A little while ago I finally took my first culinary class – Knife Skills at The Chopping Block. There are so many classes I’d like to take there – Building Blocks: Brasserie, A Night in Chinatown, Focus on Sauces: Mother Sauces to Modern, and someday when I have two free weeks, I’d like to take the intensive week-long courses of Culinary Boot Camp and Baking Boot Camp. But I decided to start with the fundamentals, and husband was nice enough to sign me up for a Tuesday night class.
A lot of the really basic information I knew already, such as the difference between a forged full-tang knife (the blade runs all the way through to the end of the handle) and a stamped knife (where the blade is cut from a sheet of stainless steel and attached to the handle with just a few inches of metal). I also knew already that the forged full-tang knife is superior to the pressed knife because it will lost longer, it’s sturdier, stays sharp and can be sharpened and allows for more control while cutting. The different types of knives I was already familiar with as well, such as the large chef’s (also known as the French knife), short paring knife, midsize utility knife, serrated bread knife and the thin boning knife (which is the only knife that should have a flexible blade).
But I also learned some new information. The most important of which is how to hold a chef’s knife while cutting. Instead of gripping the handle in a fist, put your palm on the top of the knife’s handle near the hilt (where the handle meets the blade) and pinch the blade between your thumb and first finger, keeping your first finger curled against the blade. Grip the handle with your other fingers. By holding the knife in this way it will be balanced allowing you to have the most control and force with the least amount of effort. The second most important thing is the cutting motion – you want to rock your knife, and pull the blade toward you during the downward (cutting) stroke. I (and a lot of other people) have the habit of pushing the knife forward on the cutting stroke, which does cut, but has the disadvantage of being less efficient. By pulling the knife toward you on the down stroke, you have the benefit of gravity and physics on your side – basically, you can make more efficient, controlled cuts and do it quicker.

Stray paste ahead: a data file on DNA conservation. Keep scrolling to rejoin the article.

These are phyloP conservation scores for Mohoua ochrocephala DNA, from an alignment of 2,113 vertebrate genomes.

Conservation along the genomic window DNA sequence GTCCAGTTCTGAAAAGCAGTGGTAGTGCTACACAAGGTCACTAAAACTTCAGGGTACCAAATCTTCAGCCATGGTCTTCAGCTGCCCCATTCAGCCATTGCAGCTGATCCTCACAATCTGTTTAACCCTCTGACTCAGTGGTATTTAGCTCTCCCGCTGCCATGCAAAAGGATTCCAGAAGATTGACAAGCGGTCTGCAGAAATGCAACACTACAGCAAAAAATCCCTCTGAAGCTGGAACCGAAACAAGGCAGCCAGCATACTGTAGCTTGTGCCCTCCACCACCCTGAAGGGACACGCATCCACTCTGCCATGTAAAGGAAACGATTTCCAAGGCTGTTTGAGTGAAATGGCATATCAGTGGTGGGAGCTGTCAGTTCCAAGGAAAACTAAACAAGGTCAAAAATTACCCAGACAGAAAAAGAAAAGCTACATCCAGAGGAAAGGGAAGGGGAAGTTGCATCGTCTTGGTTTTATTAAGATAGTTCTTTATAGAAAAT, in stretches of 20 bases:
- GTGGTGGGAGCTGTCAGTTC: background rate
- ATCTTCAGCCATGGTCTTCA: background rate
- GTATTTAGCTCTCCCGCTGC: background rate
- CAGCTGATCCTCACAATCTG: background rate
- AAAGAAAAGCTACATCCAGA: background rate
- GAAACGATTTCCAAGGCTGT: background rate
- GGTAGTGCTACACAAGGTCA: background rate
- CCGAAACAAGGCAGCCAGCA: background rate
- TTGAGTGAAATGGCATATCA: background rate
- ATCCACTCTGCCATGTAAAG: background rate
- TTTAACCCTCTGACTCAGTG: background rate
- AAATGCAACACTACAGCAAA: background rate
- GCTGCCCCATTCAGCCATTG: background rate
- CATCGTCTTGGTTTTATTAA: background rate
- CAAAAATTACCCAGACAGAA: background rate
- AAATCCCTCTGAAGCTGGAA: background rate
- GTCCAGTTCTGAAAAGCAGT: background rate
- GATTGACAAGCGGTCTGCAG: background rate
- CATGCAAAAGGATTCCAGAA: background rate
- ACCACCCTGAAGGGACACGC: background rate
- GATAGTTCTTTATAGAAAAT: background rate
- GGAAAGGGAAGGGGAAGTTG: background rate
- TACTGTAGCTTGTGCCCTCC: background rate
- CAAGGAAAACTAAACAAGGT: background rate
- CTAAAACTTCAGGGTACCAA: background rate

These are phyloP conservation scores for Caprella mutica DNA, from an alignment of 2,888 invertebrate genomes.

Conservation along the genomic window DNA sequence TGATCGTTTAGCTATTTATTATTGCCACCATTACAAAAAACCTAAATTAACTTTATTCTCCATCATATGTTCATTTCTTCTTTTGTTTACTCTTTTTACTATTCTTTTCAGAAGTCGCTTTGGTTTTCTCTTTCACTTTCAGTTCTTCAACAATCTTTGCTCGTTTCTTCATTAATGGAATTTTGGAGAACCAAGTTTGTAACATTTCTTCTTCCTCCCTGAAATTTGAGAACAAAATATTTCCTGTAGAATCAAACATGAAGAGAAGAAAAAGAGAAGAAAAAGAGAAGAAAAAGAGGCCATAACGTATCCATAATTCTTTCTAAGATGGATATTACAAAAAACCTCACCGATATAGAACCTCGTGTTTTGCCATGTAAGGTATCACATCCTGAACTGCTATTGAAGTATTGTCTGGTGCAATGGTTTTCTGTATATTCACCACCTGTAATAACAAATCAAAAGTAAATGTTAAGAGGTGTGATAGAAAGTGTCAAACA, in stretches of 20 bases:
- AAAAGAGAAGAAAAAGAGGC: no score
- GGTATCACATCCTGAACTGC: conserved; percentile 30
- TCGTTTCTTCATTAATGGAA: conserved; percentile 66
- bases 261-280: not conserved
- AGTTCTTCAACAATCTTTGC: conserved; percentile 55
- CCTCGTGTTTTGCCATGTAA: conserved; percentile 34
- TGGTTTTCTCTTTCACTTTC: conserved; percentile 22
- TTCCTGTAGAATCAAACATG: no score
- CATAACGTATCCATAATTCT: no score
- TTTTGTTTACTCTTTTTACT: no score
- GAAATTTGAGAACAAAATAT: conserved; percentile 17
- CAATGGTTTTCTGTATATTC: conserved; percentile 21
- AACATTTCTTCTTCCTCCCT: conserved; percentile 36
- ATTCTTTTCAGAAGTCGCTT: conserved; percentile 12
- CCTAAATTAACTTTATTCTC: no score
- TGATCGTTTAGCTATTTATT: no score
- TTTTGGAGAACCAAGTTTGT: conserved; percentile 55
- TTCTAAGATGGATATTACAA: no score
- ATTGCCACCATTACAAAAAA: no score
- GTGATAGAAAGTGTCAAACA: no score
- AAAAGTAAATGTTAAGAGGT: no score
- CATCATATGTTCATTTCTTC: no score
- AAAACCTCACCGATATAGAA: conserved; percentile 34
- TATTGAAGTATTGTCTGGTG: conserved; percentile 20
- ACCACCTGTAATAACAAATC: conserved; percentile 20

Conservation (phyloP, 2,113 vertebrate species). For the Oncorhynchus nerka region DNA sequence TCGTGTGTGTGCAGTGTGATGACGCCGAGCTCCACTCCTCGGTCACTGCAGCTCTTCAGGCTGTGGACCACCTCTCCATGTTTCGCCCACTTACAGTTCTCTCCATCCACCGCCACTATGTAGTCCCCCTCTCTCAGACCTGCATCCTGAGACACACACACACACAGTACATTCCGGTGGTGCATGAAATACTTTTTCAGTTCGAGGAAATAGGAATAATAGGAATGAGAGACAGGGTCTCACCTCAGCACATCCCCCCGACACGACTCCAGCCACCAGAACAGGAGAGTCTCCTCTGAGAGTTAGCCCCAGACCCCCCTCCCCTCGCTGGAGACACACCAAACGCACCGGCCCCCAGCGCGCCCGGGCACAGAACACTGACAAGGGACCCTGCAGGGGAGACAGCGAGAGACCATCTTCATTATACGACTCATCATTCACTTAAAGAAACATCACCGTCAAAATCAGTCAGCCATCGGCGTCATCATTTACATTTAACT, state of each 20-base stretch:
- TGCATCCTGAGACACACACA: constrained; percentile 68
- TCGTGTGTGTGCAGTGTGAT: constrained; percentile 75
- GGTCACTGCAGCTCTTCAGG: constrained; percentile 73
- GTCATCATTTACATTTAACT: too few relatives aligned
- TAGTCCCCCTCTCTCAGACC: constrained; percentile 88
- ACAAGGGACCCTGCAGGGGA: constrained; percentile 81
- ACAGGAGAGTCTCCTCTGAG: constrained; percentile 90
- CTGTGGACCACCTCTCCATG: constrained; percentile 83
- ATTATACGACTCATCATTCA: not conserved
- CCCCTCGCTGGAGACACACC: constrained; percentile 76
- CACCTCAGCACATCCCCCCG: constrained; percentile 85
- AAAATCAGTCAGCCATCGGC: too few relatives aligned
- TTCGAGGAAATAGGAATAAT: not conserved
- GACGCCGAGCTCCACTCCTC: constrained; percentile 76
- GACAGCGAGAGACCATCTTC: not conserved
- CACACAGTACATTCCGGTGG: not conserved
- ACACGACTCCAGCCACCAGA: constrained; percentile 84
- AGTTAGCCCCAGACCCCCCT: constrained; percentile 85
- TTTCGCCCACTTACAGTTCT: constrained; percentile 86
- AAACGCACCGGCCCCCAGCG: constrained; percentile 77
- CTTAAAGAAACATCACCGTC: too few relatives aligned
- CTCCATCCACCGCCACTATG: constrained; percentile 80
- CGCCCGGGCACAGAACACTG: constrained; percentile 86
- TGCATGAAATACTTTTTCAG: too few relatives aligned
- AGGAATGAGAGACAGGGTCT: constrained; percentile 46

Sharpening is important for quality knives. There are two types of sharpeners – a honing steel and a sharpening steel. Most of us have the honing steels that come with those knife block sets. The main difference between the two is a honing steel does not remove metal from the blade, but realigns it so that the edge becomes sharper. A sharpening steel actually removes metal from the blade, creating an entirely new edge. For the average cook, you should hone your knife before every use, and have it sharpened every month or so. It only costs a few dollars per knife to have it professionally sharpened, but you can also purchase sharpening steels and do it yourself at home. As far as honing your knife, there’s really no wrong way to do it – just sweep the blade along the steel at about at 15 degree angle. But I did learn that you shouldn’t let anyone else hone your knife – the blade with sharpen with the idiosyncrasies of the individual, and if several different people are honing it, it will misalign the metal on the blade, making it hard to get it as sharp as you want.
So I learned some excellent things, and I try to practice them daily. It’s been a little difficult to retrain myself to cut properly, but I find that when I do it successfully, I’m faster and more accurate with my cuts. I’d recommend anyone take a knife class – it was informative and fun.